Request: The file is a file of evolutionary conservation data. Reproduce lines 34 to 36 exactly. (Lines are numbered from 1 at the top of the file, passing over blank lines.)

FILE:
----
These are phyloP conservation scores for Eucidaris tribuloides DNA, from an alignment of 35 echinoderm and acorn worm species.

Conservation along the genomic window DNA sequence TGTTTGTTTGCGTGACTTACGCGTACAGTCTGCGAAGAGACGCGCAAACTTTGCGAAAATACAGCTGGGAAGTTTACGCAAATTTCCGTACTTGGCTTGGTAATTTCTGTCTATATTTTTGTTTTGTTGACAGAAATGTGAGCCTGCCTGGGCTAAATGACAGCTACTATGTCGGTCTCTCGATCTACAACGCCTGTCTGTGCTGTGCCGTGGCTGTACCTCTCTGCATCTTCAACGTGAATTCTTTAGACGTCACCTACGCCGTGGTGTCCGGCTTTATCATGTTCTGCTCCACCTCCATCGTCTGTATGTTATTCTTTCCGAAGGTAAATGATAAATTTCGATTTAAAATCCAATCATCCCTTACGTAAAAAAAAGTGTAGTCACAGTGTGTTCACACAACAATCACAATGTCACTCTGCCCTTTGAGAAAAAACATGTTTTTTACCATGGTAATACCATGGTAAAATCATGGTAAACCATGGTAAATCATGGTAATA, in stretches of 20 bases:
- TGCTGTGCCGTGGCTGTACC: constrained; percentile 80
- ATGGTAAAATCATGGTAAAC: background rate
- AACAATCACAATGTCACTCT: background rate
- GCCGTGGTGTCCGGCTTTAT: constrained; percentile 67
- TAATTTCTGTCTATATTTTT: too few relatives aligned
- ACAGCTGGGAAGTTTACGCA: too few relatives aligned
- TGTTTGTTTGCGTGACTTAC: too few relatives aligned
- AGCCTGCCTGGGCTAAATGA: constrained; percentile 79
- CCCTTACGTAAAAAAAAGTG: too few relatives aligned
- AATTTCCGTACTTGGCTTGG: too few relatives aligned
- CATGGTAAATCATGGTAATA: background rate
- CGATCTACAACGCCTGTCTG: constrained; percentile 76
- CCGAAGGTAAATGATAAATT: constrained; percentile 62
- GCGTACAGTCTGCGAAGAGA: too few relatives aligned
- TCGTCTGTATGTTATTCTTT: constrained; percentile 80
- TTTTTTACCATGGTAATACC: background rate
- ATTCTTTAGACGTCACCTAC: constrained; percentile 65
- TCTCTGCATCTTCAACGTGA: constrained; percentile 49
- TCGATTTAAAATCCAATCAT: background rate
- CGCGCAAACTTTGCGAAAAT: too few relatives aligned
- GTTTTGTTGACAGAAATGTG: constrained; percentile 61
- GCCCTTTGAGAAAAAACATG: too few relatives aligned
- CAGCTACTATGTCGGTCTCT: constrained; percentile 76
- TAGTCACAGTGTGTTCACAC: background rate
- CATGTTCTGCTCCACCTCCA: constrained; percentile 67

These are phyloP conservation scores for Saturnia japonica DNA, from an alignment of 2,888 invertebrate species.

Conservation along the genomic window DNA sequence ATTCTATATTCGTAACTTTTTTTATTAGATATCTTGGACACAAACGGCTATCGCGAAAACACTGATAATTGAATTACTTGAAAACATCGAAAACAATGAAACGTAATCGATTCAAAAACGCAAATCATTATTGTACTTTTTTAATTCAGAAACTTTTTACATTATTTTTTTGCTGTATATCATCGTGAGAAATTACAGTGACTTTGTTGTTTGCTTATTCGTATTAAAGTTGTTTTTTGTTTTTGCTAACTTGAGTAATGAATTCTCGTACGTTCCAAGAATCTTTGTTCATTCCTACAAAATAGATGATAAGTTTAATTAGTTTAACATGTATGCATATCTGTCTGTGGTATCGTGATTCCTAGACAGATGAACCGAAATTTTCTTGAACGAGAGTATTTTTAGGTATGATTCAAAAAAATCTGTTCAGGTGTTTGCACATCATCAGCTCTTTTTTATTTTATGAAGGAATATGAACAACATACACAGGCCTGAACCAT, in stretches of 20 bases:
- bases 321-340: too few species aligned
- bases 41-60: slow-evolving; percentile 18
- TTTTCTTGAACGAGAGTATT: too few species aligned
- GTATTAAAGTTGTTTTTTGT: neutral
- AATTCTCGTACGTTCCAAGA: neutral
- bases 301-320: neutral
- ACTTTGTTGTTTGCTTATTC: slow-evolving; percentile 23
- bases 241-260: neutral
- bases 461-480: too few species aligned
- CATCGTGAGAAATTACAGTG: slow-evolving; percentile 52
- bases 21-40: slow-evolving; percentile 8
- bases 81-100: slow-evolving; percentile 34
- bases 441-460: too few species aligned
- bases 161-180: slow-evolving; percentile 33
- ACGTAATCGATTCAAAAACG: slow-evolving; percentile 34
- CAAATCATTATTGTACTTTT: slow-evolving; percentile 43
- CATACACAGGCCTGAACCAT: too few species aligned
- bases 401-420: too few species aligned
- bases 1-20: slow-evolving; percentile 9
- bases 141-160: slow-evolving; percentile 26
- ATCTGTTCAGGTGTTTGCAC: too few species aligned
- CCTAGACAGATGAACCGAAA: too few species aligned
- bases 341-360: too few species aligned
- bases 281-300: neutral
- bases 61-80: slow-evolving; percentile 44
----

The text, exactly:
- AATTCTCGTACGTTCCAAGA: neutral
- bases 301-320: neutral
- ACTTTGTTGTTTGCTTATTC: slow-evolving; percentile 23